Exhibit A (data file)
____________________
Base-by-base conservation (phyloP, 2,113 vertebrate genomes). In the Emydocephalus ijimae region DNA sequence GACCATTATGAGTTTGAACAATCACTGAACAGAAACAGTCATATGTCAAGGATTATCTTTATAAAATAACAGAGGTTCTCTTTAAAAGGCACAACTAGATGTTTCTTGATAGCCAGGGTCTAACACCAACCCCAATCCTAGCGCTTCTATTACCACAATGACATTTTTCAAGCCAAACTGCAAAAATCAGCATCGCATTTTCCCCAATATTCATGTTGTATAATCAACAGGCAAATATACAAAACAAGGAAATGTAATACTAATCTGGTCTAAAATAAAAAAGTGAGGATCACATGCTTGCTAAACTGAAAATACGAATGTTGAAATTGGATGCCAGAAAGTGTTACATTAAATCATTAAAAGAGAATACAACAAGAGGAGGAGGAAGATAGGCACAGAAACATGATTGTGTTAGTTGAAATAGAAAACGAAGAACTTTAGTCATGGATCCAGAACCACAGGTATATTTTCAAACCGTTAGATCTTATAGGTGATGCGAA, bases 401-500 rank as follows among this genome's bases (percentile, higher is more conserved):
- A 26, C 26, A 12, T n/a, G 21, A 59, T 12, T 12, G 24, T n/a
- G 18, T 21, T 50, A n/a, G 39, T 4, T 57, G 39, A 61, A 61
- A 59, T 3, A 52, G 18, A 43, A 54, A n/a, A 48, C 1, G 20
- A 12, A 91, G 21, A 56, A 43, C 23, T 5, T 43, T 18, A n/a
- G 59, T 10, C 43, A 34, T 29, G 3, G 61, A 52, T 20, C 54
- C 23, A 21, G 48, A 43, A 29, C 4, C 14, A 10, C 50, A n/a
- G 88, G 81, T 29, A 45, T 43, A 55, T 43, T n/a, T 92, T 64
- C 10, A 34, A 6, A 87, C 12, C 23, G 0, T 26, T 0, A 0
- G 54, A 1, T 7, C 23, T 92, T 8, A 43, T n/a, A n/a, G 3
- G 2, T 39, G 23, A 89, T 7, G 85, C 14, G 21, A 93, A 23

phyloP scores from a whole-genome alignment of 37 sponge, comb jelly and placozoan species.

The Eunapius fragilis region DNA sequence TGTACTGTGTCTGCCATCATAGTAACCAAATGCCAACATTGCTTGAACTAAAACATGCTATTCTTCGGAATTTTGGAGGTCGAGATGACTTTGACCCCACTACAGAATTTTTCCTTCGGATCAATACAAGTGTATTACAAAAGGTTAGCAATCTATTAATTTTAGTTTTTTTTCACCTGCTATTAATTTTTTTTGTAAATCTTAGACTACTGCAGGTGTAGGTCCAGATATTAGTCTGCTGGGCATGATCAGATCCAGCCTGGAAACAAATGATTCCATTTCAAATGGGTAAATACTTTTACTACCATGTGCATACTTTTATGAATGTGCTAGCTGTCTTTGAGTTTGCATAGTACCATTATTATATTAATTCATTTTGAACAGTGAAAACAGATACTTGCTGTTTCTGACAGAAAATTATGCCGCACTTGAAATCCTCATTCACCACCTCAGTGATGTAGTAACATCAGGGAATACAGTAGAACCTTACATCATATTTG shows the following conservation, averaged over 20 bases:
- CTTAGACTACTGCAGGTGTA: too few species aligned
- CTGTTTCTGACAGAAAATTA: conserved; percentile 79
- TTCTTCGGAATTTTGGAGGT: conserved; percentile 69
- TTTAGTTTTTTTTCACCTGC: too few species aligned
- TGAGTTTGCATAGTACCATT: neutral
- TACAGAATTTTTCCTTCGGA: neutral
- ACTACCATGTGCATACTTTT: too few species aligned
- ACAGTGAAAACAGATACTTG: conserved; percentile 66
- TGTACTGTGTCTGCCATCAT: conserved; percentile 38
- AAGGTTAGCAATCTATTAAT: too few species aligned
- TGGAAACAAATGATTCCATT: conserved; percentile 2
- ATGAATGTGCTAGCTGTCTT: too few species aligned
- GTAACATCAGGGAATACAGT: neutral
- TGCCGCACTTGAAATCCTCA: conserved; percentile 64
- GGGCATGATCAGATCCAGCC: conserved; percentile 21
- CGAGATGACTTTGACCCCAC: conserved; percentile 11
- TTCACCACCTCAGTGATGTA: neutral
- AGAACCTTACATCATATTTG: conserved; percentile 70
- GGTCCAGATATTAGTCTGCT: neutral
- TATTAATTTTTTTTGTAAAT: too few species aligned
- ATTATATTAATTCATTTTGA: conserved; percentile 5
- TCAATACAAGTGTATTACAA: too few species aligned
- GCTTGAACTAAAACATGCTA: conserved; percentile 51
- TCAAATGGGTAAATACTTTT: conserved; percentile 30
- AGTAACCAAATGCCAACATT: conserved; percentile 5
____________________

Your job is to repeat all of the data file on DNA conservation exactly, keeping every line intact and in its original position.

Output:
Base-by-base conservation (phyloP, 2,113 vertebrate genomes). In the Emydocephalus ijimae region DNA sequence GACCATTATGAGTTTGAACAATCACTGAACAGAAACAGTCATATGTCAAGGATTATCTTTATAAAATAACAGAGGTTCTCTTTAAAAGGCACAACTAGATGTTTCTTGATAGCCAGGGTCTAACACCAACCCCAATCCTAGCGCTTCTATTACCACAATGACATTTTTCAAGCCAAACTGCAAAAATCAGCATCGCATTTTCCCCAATATTCATGTTGTATAATCAACAGGCAAATATACAAAACAAGGAAATGTAATACTAATCTGGTCTAAAATAAAAAAGTGAGGATCACATGCTTGCTAAACTGAAAATACGAATGTTGAAATTGGATGCCAGAAAGTGTTACATTAAATCATTAAAAGAGAATACAACAAGAGGAGGAGGAAGATAGGCACAGAAACATGATTGTGTTAGTTGAAATAGAAAACGAAGAACTTTAGTCATGGATCCAGAACCACAGGTATATTTTCAAACCGTTAGATCTTATAGGTGATGCGAA, bases 401-500 rank as follows among this genome's bases (percentile, higher is more conserved):
- A 26, C 26, A 12, T n/a, G 21, A 59, T 12, T 12, G 24, T n/a
- G 18, T 21, T 50, A n/a, G 39, T 4, T 57, G 39, A 61, A 61
- A 59, T 3, A 52, G 18, A 43, A 54, A n/a, A 48, C 1, G 20
- A 12, A 91, G 21, A 56, A 43, C 23, T 5, T 43, T 18, A n/a
- G 59, T 10, C 43, A 34, T 29, G 3, G 61, A 52, T 20, C 54
- C 23, A 21, G 48, A 43, A 29, C 4, C 14, A 10, C 50, A n/a
- G 88, G 81, T 29, A 45, T 43, A 55, T 43, T n/a, T 92, T 64
- C 10, A 34, A 6, A 87, C 12, C 23, G 0, T 26, T 0, A 0
- G 54, A 1, T 7, C 23, T 92, T 8, A 43, T n/a, A n/a, G 3
- G 2, T 39, G 23, A 89, T 7, G 85, C 14, G 21, A 93, A 23

phyloP scores from a whole-genome alignment of 37 sponge, comb jelly and placozoan species.

The Eunapius fragilis region DNA sequence TGTACTGTGTCTGCCATCATAGTAACCAAATGCCAACATTGCTTGAACTAAAACATGCTATTCTTCGGAATTTTGGAGGTCGAGATGACTTTGACCCCACTACAGAATTTTTCCTTCGGATCAATACAAGTGTATTACAAAAGGTTAGCAATCTATTAATTTTAGTTTTTTTTCACCTGCTATTAATTTTTTTTGTAAATCTTAGACTACTGCAGGTGTAGGTCCAGATATTAGTCTGCTGGGCATGATCAGATCCAGCCTGGAAACAAATGATTCCATTTCAAATGGGTAAATACTTTTACTACCATGTGCATACTTTTATGAATGTGCTAGCTGTCTTTGAGTTTGCATAGTACCATTATTATATTAATTCATTTTGAACAGTGAAAACAGATACTTGCTGTTTCTGACAGAAAATTATGCCGCACTTGAAATCCTCATTCACCACCTCAGTGATGTAGTAACATCAGGGAATACAGTAGAACCTTACATCATATTTG shows the following conservation, averaged over 20 bases:
- CTTAGACTACTGCAGGTGTA: too few species aligned
- CTGTTTCTGACAGAAAATTA: conserved; percentile 79
- TTCTTCGGAATTTTGGAGGT: conserved; percentile 69
- TTTAGTTTTTTTTCACCTGC: too few species aligned
- TGAGTTTGCATAGTACCATT: neutral
- TACAGAATTTTTCCTTCGGA: neutral
- ACTACCATGTGCATACTTTT: too few species aligned
- ACAGTGAAAACAGATACTTG: conserved; percentile 66
- TGTACTGTGTCTGCCATCAT: conserved; percentile 38
- AAGGTTAGCAATCTATTAAT: too few species aligned
- TGGAAACAAATGATTCCATT: conserved; percentile 2
- ATGAATGTGCTAGCTGTCTT: too few species aligned
- GTAACATCAGGGAATACAGT: neutral
- TGCCGCACTTGAAATCCTCA: conserved; percentile 64
- GGGCATGATCAGATCCAGCC: conserved; percentile 21
- CGAGATGACTTTGACCCCAC: conserved; percentile 11
- TTCACCACCTCAGTGATGTA: neutral
- AGAACCTTACATCATATTTG: conserved; percentile 70
- GGTCCAGATATTAGTCTGCT: neutral
- TATTAATTTTTTTTGTAAAT: too few species aligned
- ATTATATTAATTCATTTTGA: conserved; percentile 5
- TCAATACAAGTGTATTACAA: too few species aligned
- GCTTGAACTAAAACATGCTA: conserved; percentile 51
- TCAAATGGGTAAATACTTTT: conserved; percentile 30
- AGTAACCAAATGCCAACATT: conserved; percentile 5